DNA microarray technology has been widely used to simultaneously determine the expression levels of thousands of genes. A variety of approaches have been used, both in the implementation of this technology and in the analysis of the large amount of expression data. However, several practical issues still have not been resolved in a satisfactory manner, and among the most critical is the lack of agreement in the results obtained in different array platforms. In this study, we present a comparison of several microarray platforms [Affymetrix oligonucleotide arrays, custom complementary DNA (cDNA) arrays, and custom oligo arrays printed with oligonucleotides from three different sources] as well as analysis of various methods used for microarray target preparation and the reference design. The results indicate that the pairwise correlations of expression levels between platforms are relative low overall but that the log ratios of the highly expressed genes are strongly correlated, especially between Affymetrix and cDNA arrays. The microarray measurements were compared with quantitative real-time-polymerase chain reaction (QRT-PCR) results for 23 genes, and the varying degrees of agreement for each platform were characterized. We have also developed and tested a double amplification method which allows the use of smaller amounts of starting material. The added round of amplification produced reproducible results as compared to the arrays hybridized with single round amplified targets. Finally, the reliability of using a universal RNA reference for two-channel microarrays was tested and the results suggest that comparisons of multiple experimental conditions using the same control can be accurate.
We demonstrate that the process of identifying differentially expressed genes in microarray studies with small sample sizes can be substantially improved by extracting information from a large number of datasets accumulated in public databases. The improvement comes from more reliable estimates of gene-specific variances based on other datasets. For a two-group comparison with two arrays in each group, for example, the result of our method was comparable to that of a t-test analysis with five samples in each group or to that of a regularized t-test analysis with three samples in each group. Our results are further improved by weighting the results of our approach with the regularized t-test results in a hybrid method.
Many different methods have been proposed to test for geographical disease clustering, and more generally, for spatial clustering of any type of observations while adjusting for an inhomogeneous background population generating the observations. Despite the many proposed test statistics, there has been few formal comparisons conducted. We present a collection of 1,220,000 simulated benchmark data sets generated under 51 different cluster models and the null hypothesis, to be used for power evaluations. We then use these data sets to compare the power of the spatial scan statistic, the maximized excess events test and the nonparametric M statistic. All have good power, the first having an advantage for localized hot-spot type clusters and the second for global clustering where randomly located cases generate other cases close by. By making the simulated data sets publicly available, new tests can easily be compared with previously evaluated tests by analyzing the same benchmark data.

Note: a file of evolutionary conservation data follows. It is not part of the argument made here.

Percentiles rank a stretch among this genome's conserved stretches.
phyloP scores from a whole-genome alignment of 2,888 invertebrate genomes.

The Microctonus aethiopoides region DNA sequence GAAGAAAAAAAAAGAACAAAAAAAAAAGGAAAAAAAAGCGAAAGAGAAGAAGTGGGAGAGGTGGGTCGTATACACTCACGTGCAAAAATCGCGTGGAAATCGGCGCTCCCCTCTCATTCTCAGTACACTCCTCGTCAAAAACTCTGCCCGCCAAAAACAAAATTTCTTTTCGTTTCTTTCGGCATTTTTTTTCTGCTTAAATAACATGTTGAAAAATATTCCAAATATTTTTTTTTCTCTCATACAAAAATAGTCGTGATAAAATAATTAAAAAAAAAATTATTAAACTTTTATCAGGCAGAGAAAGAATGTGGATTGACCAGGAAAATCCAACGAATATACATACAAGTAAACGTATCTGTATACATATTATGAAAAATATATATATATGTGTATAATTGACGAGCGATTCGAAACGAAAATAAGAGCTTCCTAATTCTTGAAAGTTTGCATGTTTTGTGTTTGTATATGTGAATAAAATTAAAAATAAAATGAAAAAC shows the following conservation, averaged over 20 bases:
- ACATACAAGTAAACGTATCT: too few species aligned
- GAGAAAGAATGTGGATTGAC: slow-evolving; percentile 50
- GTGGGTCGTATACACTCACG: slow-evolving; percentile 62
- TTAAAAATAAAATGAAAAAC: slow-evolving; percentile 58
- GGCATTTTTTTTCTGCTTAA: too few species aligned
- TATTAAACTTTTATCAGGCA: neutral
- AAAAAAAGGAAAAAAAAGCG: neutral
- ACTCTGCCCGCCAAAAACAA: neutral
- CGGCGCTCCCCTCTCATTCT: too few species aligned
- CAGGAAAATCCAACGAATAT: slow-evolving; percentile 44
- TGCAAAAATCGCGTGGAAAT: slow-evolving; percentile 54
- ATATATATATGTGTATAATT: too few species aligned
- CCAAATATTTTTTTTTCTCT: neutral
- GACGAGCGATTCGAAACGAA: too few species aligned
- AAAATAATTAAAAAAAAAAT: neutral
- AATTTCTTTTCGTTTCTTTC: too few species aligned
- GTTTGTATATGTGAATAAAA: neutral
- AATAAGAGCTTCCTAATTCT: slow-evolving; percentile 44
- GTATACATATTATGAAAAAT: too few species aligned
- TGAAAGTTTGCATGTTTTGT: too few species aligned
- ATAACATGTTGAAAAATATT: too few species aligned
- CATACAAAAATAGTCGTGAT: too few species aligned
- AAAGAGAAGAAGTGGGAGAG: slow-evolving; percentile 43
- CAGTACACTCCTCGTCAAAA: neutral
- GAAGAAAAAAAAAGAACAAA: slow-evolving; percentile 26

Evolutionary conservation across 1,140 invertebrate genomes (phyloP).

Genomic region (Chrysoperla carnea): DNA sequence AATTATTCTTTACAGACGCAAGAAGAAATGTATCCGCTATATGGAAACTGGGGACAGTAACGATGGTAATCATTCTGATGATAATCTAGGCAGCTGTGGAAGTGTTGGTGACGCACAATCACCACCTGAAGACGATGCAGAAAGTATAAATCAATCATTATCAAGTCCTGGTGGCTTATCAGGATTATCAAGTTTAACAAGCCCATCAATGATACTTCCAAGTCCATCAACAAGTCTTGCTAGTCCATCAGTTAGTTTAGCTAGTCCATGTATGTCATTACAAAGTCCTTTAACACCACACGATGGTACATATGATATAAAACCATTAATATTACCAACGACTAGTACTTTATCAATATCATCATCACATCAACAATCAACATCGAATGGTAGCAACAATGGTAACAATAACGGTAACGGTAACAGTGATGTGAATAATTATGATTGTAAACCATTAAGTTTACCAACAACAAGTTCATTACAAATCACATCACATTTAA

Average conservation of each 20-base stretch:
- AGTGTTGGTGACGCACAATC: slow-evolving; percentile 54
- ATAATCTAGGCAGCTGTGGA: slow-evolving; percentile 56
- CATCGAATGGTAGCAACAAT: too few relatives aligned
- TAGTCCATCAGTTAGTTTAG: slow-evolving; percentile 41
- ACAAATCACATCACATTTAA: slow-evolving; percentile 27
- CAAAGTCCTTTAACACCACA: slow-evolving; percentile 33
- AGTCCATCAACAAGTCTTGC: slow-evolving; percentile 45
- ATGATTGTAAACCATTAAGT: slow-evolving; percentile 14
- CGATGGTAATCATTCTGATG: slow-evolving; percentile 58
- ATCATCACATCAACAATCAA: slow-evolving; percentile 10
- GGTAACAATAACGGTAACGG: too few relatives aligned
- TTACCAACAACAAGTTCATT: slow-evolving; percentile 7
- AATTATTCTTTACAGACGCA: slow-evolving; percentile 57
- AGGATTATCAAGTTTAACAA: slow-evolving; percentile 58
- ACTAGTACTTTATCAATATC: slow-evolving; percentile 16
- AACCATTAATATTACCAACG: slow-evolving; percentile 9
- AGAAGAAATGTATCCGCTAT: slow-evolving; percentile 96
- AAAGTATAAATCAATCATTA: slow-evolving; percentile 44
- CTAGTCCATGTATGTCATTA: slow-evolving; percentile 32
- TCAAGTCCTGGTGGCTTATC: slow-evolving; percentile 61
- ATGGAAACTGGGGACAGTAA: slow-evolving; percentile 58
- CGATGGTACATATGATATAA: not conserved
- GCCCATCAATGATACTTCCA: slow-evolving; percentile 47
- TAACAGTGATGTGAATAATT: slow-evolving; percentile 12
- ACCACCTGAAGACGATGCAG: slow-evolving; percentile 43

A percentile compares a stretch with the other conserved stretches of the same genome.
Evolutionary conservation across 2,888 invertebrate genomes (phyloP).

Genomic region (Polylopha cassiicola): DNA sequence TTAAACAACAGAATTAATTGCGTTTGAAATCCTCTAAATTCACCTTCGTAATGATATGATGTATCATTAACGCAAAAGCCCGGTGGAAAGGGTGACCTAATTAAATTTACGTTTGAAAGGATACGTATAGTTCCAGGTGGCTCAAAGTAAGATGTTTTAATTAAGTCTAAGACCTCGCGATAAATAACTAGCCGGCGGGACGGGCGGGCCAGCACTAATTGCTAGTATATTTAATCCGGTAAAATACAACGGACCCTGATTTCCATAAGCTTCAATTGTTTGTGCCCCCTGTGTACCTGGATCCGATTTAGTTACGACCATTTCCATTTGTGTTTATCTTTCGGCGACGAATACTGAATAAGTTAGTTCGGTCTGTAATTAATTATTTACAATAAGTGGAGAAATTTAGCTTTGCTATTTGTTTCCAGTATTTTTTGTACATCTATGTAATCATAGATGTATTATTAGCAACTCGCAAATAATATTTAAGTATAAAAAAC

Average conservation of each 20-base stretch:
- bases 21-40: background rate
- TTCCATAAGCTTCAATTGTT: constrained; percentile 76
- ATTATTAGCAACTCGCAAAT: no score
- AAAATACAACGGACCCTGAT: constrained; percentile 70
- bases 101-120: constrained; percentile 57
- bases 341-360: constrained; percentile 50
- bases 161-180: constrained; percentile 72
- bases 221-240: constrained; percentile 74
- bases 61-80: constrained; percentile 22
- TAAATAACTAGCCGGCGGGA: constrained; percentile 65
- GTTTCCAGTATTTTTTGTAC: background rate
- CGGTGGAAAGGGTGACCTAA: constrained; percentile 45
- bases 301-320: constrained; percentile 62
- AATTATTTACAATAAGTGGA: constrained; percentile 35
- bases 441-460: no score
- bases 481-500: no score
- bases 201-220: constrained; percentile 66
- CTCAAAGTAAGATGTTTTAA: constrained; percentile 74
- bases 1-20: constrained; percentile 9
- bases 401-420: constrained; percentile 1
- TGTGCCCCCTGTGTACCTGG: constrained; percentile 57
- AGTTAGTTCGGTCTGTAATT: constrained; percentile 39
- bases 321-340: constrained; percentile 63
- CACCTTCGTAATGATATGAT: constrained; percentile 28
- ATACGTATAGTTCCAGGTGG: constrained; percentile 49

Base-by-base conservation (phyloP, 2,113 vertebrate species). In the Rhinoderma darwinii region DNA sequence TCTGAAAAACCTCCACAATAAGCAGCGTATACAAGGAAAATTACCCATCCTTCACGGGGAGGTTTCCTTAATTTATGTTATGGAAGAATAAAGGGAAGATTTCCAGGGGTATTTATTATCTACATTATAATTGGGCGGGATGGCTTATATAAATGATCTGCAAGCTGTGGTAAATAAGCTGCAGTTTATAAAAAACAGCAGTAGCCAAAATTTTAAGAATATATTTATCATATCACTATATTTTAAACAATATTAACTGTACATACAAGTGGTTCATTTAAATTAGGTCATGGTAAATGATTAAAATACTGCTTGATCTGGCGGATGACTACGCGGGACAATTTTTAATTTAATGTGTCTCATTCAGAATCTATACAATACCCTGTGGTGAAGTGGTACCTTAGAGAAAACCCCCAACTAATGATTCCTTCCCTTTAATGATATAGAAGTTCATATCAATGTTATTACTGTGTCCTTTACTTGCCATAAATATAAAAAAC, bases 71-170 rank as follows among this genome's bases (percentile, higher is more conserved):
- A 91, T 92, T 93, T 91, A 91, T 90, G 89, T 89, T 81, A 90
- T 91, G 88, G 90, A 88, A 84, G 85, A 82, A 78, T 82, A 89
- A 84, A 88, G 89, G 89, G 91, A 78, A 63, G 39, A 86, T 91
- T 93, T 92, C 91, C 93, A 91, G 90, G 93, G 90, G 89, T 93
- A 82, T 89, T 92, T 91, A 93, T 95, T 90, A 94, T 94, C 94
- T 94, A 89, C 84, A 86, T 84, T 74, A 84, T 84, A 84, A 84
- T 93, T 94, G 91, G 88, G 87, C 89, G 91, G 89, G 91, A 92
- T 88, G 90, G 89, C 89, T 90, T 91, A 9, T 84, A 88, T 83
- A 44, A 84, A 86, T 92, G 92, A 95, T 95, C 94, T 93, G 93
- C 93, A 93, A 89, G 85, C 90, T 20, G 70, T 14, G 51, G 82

MOTIVATION: Many have observed a nonlinear relationship between the signal intensity and the transcript abundance in microarray data. The first step in analyzing the data is to normalize it properly, and this should include a correction for the nonlinearity. The commonly used linear normalization schemes do not address this problem. RESULTS: Nonlinearity is present in both cDNA and oligonucleotide arrays, but we concentrate on the latter in this paper. Across a set of chips, we identify those genes whose within-chip ranks are relatively constant compared to other genes of similar intensity. For each gene, we compute the sum of the squares of the differences in its within-chip ranks between every pair of chips as our statistic and we select a small fraction of the genes with the minimal changes in ranks at each intensity level. These genes are most likely to be non-differentially expressed and are subsequently used in the normalization procedure. This method is a generalization of the rank-invariant normalization (Li and Wong, 2001), using all available chips rather than two at a time to gather more information, while using the chip that is least likely to be affected by nonlinear effects as the reference chip. The assumption in our method is that there are at least a small number of nondifferentially expressed genes across the intensity range. The normalized expression values can be substantially different from the unnormalized values and may result in altered down-stream analysis.
We developed a novel method for the discovery of functional relationships between pairs of genes based on gene expression profiles generated from microarrays. This approach examines all possible pairs of genes and identifies those in which the relationship between the two genes changes in different diseases or conditions. In contrast to previous methods that have focused on differentially expressed genes, this method attempts to find changes in the correlation between genes. These changes may be indicative of the functional relationships related to a disease mechanism. We demonstrate the utility of this approach by applying it to an oral squamous cell carcinoma (OSCC) microarray data set. Our results suggest new directions for future experimental investigations.